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Now that your 2021 taxes are officially filed, it is not too early to start thinking about next year’s 2022 tax return.

One of the biggest changes for businesses to consider is that the Internal Revenue Service (IRS) announced in December 2021 that it was raising the 2022 optional standard mileage rates used to calculate costs of operating an automobile for business purposes.

New Standard Mileage Rates Took Effect Jan. 1, 2022

The new standard mileage rates for the use of a car (also vans, pickups and panel trucks) began on January 1, 2022:

  • 58.5 cents per mile driven for business use, up 2.5 cents from the rate for 2021
  • 18 cents per mile driven for medical, or moving purposes for qualified active-duty members of the Armed Forces, up 2 cents from the rate for 2021
  • 14 cents per mile driven in service of charitable organizations; the rate is set by statute and remains unchanged from 2021

“The standard mileage rate for business use is based on an annual study of the fixed and variable costs of operating an automobile. The rate for medical and moving purposes is based on the variable costs,” said the IRS in a release.

Tax Cuts and Jobs Act Travel Reimbursement

The IRS noted that under the Tax Cuts and Jobs Act, taxpayers cannot:

  • Claim a miscellaneous itemized deduction for unreimbursed employee travel expenses
  • Claim a deduction for moving expenses, unless they are members of the Armed Forces on active duty moving under orders to a permanent change of station

For more details see Moving Expenses for Members of the Armed Forces.

Standard Mileage Rates vs. Actual Costs

Taxpayers and businesses always have the option of calculating the actual costs of using their vehicle (by maintaining adequate records or other sufficient evidence) rather than using the standard mileage rates (also called the safe harbor rate).

“Taxpayers can use the standard mileage rate but must opt to use it in the first year the car is available for business use. Then, in later years, they can choose either the standard mileage rate or actual expenses,” said the IRS release.

Leased vehicles must use the standard mileage rate method for the entire lease period (including renewals) if the standard mileage rate is chosen.

Important Tax Rules for Using Vehicles for Business

Organizations and taxpayers should pay close attention to IRS Notice 22-03 which includes other important tax information for using vehicles for business including:

  • Basis Reduction Amount: For automobiles a taxpayer uses for business purposes, the portion of the business standard mileage rate treated as depreciation is 25 cents per mile for 2018, 26 cents per mile for 2019, 27 cents per mile for 2020, 26 cents per mile for 2021, and 26 cents per mile for 2022.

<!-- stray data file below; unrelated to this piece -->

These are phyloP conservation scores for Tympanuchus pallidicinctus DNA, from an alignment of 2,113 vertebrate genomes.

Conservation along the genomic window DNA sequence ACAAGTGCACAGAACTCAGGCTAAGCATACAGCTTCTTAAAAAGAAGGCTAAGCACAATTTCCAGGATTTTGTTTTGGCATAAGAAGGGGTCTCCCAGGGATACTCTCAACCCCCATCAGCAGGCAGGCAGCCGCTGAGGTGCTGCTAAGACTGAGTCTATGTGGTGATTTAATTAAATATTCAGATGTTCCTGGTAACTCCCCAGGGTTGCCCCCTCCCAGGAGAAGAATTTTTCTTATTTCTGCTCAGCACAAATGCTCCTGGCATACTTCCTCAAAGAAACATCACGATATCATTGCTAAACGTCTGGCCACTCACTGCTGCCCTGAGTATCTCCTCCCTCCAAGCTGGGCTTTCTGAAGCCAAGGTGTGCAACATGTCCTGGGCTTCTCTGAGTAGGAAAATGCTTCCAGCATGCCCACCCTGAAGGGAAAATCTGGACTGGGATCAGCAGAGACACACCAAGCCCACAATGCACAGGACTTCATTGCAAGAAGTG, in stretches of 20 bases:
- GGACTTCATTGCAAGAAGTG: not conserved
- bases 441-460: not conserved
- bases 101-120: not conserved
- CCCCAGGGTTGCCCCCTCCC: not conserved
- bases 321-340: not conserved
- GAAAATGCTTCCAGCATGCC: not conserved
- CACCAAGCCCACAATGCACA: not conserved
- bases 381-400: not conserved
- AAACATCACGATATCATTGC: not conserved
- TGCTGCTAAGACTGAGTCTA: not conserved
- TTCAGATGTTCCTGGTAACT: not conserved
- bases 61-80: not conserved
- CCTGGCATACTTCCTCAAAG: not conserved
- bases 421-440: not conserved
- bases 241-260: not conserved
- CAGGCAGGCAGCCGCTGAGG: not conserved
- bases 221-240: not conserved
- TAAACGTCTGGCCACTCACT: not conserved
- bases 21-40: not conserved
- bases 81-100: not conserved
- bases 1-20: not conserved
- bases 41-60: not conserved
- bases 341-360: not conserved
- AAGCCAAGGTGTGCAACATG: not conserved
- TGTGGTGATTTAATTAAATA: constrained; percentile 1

• Maximum Standard Automobile Cost: For purposes of computing the allowance under a fixed and variable rate (FAVR) plan, the standard automobile cost may not exceed $56,100 for automobiles (including trucks and vans).
  • Maximum Value of Employer-Provided Automobiles: For purposes of the fleet-average valuation rule and the vehicle cents-per-mile valuation rule, the maximum fair market value (FMV) of automobiles (including trucks and vans) first made available to employees in calendar year 2022 is $56,100.

“The IRS rate is optimal for low-mileage drivers, such as those who travel fewer than 5,000 business miles per year, according to benefits advisors,” reported SHRM.

THE FAVR plan allowance, according to Investopedia, includes two payment types, periodic fixed payments and periodic variable payments:

  • Periodic Fixed Payments: Includes fixed costs associated with driving and owning the vehicle, including depreciation, insurance, registration fees, and taxes. The total costs for these expenses are calculated and then adjusted to reflect the percentage of the time the vehicle is used for business purposes.
  • Periodic Variable Payments: Includes operating costs, such as fuel, oil changes, tires, and routine maintenance.

SHRM says that “an employer may provide a FAVR allowance only to an employee who can provide adequate records showing at least 5,000 miles driven during the calendar year in performing services as an employee or, if greater, 80 percent of the annual business mileage of that FAVR allowance.”

Justworks, a payroll, benefits and compliance firm in New York City, told SHRM that the advantage of using a FAVR plan to reimburse employees is that “in locations with higher automobile operating costs, the FAVR allowance may be more than the standard mileage rate.”

On the flip side, Justworks says that “the disadvantage is that the employer must recalculate the FAVR allowance at least once every three months,” as payments to employees must be made at least quarterly.”

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